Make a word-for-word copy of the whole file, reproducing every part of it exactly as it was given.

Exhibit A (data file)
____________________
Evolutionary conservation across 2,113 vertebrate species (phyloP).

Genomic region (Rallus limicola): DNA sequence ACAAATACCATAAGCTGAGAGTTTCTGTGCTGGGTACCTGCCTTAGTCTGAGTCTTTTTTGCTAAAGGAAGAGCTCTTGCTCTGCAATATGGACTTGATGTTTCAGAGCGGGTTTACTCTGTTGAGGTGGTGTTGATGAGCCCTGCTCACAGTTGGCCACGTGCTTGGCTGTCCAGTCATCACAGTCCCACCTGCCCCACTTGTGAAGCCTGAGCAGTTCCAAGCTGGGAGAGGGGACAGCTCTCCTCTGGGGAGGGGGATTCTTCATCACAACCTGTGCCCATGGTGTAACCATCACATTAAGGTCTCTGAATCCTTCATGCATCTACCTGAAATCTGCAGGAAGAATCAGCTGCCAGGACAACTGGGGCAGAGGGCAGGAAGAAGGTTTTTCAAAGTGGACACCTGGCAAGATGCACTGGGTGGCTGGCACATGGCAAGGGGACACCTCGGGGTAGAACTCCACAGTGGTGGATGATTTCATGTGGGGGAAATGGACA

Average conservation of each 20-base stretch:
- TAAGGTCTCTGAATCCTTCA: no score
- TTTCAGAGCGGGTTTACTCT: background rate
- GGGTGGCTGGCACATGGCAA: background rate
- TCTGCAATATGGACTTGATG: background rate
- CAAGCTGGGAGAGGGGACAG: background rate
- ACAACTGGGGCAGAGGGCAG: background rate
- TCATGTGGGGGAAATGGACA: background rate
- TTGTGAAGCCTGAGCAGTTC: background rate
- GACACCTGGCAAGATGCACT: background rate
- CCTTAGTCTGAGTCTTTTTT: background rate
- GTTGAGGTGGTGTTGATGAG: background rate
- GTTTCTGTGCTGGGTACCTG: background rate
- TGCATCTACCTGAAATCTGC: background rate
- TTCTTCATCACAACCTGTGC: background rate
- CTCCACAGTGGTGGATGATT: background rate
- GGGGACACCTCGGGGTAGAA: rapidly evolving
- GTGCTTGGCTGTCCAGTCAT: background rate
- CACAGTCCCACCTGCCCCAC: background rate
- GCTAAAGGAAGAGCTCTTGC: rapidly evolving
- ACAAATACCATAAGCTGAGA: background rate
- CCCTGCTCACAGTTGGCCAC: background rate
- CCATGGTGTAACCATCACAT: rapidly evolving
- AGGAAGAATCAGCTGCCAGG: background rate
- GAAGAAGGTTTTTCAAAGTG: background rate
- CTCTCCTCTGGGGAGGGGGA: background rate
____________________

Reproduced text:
Evolutionary conservation across 2,113 vertebrate species (phyloP).

Genomic region (Rallus limicola): DNA sequence ACAAATACCATAAGCTGAGAGTTTCTGTGCTGGGTACCTGCCTTAGTCTGAGTCTTTTTTGCTAAAGGAAGAGCTCTTGCTCTGCAATATGGACTTGATGTTTCAGAGCGGGTTTACTCTGTTGAGGTGGTGTTGATGAGCCCTGCTCACAGTTGGCCACGTGCTTGGCTGTCCAGTCATCACAGTCCCACCTGCCCCACTTGTGAAGCCTGAGCAGTTCCAAGCTGGGAGAGGGGACAGCTCTCCTCTGGGGAGGGGGATTCTTCATCACAACCTGTGCCCATGGTGTAACCATCACATTAAGGTCTCTGAATCCTTCATGCATCTACCTGAAATCTGCAGGAAGAATCAGCTGCCAGGACAACTGGGGCAGAGGGCAGGAAGAAGGTTTTTCAAAGTGGACACCTGGCAAGATGCACTGGGTGGCTGGCACATGGCAAGGGGACACCTCGGGGTAGAACTCCACAGTGGTGGATGATTTCATGTGGGGGAAATGGACA

Average conservation of each 20-base stretch:
- TAAGGTCTCTGAATCCTTCA: no score
- TTTCAGAGCGGGTTTACTCT: background rate
- GGGTGGCTGGCACATGGCAA: background rate
- TCTGCAATATGGACTTGATG: background rate
- CAAGCTGGGAGAGGGGACAG: background rate
- ACAACTGGGGCAGAGGGCAG: background rate
- TCATGTGGGGGAAATGGACA: background rate
- TTGTGAAGCCTGAGCAGTTC: background rate
- GACACCTGGCAAGATGCACT: background rate
- CCTTAGTCTGAGTCTTTTTT: background rate
- GTTGAGGTGGTGTTGATGAG: background rate
- GTTTCTGTGCTGGGTACCTG: background rate
- TGCATCTACCTGAAATCTGC: background rate
- TTCTTCATCACAACCTGTGC: background rate
- CTCCACAGTGGTGGATGATT: background rate
- GGGGACACCTCGGGGTAGAA: rapidly evolving
- GTGCTTGGCTGTCCAGTCAT: background rate
- CACAGTCCCACCTGCCCCAC: background rate
- GCTAAAGGAAGAGCTCTTGC: rapidly evolving
- ACAAATACCATAAGCTGAGA: background rate
- CCCTGCTCACAGTTGGCCAC: background rate
- CCATGGTGTAACCATCACAT: rapidly evolving
- AGGAAGAATCAGCTGCCAGG: background rate
- GAAGAAGGTTTTTCAAAGTG: background rate
- CTCTCCTCTGGGGAGGGGGA: background rate